Heart defects in infant may predict heart problems in mother later in life
Women who give birth to infants with congenital heart defects may have an increased risk of cardiovascular hospitalizations later in life, according to new research in the American Heart Association’s journal Circulation.
• Women who give birth to infants with congenital heart defects may be at increased risk of heart problems including heart attack and heart failure later in life.
The study of more than one million women is the first to show congenital heart defects in newborns may be a marker for an increased risk of their mothers developing heart problems, including heart attack and heart failure, years after pregnancy.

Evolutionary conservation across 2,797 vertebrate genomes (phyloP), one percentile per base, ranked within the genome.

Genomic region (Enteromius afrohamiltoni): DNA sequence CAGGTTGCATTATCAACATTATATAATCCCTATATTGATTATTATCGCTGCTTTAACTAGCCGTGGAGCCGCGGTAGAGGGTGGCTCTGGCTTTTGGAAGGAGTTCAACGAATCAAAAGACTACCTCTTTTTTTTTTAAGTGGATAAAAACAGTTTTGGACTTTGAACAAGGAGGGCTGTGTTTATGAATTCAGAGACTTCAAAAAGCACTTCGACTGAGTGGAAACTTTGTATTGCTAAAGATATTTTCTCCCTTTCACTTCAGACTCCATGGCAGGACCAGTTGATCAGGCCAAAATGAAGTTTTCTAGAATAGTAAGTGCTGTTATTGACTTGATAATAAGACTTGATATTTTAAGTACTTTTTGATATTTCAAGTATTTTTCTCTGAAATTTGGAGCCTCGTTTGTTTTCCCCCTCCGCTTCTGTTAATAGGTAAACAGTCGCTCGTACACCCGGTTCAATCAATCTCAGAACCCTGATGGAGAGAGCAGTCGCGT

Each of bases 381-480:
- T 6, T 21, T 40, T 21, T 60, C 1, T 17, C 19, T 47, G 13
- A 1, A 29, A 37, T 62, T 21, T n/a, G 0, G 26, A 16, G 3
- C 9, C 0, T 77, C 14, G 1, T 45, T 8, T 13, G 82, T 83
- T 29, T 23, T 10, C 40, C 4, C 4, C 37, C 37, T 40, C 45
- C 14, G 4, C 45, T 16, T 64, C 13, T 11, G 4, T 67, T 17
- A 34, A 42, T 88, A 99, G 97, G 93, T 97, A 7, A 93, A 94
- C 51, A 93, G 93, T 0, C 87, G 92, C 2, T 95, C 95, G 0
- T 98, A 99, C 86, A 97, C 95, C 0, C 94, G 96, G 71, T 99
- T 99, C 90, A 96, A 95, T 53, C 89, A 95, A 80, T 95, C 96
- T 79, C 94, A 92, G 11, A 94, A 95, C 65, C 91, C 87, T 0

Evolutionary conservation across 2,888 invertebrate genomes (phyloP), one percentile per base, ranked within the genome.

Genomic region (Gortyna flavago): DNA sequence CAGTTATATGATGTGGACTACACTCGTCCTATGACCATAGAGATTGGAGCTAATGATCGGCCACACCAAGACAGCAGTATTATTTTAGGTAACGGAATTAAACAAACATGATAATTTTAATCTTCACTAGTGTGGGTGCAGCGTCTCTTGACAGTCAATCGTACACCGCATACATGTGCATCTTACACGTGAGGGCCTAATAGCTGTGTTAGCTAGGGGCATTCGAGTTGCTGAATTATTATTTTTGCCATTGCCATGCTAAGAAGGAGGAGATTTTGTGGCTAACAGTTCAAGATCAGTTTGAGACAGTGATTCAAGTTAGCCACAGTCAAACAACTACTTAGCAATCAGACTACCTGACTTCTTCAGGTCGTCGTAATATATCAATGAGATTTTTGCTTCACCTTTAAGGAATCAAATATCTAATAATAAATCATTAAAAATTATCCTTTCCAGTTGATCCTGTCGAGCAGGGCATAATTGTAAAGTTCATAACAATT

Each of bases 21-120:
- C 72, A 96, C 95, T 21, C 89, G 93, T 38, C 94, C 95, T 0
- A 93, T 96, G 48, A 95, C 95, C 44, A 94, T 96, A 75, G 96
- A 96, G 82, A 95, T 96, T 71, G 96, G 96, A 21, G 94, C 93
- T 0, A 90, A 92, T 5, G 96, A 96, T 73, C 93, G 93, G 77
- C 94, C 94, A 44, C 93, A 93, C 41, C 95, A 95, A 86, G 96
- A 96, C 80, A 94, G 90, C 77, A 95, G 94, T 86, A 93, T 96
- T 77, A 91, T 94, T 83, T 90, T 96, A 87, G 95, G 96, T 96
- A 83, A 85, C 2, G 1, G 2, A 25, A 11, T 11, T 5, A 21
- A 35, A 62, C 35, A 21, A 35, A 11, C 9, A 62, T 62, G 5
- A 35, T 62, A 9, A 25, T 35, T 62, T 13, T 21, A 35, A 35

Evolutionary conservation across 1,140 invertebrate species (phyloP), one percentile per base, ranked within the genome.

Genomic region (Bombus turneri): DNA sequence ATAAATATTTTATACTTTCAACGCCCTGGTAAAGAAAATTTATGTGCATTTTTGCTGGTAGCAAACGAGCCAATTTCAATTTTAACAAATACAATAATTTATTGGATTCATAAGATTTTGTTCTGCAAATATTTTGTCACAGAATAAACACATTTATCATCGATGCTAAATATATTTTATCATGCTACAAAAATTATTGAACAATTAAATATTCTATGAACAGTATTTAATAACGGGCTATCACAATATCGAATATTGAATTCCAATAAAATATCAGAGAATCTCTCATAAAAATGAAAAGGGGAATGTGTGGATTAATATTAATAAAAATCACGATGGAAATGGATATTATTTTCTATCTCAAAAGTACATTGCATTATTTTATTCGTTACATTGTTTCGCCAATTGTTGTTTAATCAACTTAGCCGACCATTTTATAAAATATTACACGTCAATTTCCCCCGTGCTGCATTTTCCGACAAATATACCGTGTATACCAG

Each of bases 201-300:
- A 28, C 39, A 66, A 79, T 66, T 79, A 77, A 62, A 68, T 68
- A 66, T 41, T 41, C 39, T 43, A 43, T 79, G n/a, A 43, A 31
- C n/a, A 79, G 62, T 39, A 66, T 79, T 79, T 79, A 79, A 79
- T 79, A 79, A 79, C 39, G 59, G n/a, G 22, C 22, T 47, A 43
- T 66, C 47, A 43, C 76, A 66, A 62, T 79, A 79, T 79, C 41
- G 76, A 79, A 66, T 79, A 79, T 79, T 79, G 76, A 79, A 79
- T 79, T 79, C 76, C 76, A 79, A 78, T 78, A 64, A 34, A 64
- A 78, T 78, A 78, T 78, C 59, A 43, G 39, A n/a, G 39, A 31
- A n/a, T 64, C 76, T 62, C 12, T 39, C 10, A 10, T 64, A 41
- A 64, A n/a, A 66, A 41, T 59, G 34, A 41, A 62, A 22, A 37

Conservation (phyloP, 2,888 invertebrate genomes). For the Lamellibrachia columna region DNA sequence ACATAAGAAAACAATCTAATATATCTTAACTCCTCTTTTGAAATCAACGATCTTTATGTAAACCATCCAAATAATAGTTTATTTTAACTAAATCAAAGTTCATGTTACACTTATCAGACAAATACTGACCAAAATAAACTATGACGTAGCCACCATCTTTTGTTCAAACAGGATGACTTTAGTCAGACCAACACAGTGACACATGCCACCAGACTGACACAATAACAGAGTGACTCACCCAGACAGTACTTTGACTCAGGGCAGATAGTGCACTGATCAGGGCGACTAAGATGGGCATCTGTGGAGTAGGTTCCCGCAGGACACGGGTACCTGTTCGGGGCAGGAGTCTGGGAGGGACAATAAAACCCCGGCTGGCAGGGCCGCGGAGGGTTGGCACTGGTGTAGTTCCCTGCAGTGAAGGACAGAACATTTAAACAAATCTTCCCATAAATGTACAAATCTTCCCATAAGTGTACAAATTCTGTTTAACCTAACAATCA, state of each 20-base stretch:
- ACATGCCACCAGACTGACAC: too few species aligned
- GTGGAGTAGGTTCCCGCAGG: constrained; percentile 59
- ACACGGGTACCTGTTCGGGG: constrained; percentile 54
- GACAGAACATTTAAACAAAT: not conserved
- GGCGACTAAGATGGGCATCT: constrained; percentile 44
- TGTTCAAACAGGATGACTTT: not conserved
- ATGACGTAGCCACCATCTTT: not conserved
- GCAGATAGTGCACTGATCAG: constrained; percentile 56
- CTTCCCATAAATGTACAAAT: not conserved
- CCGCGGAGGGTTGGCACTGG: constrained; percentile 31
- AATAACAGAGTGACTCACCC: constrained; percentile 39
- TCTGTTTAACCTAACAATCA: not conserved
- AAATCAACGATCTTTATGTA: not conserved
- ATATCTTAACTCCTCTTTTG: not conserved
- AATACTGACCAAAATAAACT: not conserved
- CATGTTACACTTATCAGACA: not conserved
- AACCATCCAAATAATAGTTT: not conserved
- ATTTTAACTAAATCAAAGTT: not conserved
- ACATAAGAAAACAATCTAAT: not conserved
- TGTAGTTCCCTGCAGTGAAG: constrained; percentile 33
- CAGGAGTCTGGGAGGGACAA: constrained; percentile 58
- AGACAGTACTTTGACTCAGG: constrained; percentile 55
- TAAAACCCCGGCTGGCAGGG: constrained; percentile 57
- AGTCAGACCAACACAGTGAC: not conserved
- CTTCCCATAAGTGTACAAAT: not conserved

Researchers analyzed data on women who delivered infants and who had critical, noncritical or no heart defects. They tracked the women up to 25 years after pregnancy for hospitalizations related to cardiovascular disease including heart attack, heart failure, atherosclerotic disorders and heart transplants.
Compared to mothers of infants without congenital heart defects, researchers found:
• 43% higher risk of any cardiovascular hospitalization in women whose offspring had critical heart defects; and
• 24% higher risk of any cardiovascular hospitalization in women whose infants had noncritical defects.
Researchers believe the study provides an opportunity for these mothers to benefit from early prevention strategies and counseling to reduce their risk of cardiovascular disease – the leading cause of death in women.
Healthcare providers, like obstetricians, who treat and follow mothers in the early stages of dealing with children who have heart defects can help women understand and minimize their risk.
Heart doctors in attur